User-added image 
Query data in the monitor

We now have a monitor that has saved a single DataPoint event. We can query for it using a simple monitors/history call with no parameters. Since there is only one event, the query will return all events from the monitor.
curl -u $USER
The output shows the data point itself, and information about the event that was sent.
·       The event was an INSERTION event
·       The event was sent for a particular topic and time
Note the returned "polling_cursor" and "polling_uri" values. Either of those values can be used in a subsequent call (the next poll) to retrieve only NEW data from this point forward (we'll see this in a subsequent step).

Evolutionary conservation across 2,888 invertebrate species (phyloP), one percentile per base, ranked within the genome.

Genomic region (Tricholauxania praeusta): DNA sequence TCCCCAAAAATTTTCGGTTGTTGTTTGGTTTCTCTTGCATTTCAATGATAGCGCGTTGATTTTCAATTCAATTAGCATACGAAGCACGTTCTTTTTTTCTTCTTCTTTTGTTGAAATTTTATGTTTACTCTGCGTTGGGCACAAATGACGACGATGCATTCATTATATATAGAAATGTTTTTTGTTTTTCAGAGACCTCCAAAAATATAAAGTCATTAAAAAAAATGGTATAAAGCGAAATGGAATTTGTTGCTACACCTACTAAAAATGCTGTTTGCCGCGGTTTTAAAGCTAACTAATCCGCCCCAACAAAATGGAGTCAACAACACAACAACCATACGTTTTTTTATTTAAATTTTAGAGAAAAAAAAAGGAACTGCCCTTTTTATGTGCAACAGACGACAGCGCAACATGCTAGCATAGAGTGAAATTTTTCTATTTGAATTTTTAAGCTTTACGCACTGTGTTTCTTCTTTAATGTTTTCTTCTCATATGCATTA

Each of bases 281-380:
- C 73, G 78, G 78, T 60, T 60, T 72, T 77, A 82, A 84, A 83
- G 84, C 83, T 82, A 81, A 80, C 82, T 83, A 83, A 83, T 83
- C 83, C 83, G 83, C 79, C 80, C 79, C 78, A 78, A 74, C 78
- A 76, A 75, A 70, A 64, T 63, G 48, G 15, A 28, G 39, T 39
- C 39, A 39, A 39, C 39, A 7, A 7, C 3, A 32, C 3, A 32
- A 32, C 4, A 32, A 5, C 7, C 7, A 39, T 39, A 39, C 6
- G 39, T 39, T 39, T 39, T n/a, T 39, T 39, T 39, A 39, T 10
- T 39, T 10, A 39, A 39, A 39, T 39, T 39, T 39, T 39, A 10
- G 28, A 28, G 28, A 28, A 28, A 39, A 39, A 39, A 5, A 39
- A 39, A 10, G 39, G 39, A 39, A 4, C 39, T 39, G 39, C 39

User-added image 
Generate more events

We can now add 3 additional data points to the stream. These data point objects match the monitor topic and respectively have data values 100, 200, 300. They cause 3 more events to be generated for the monitor.

User-added image
Upload each of them, here you can see the output of each command.

User-added image 
Query data using polling

We can now using the polling cursor (returned from the first monitors/history API call) to continue to retrieve subsequent saved events from the monitor. In this example, we also use the size parameter set to 1, purely for demonstration purposes so we can see how continual polling works.
In production applications, you'd never want to poll with a size of 1, it'll take forever and drive more load on the system, possibly also resulting in hitting throttling limits.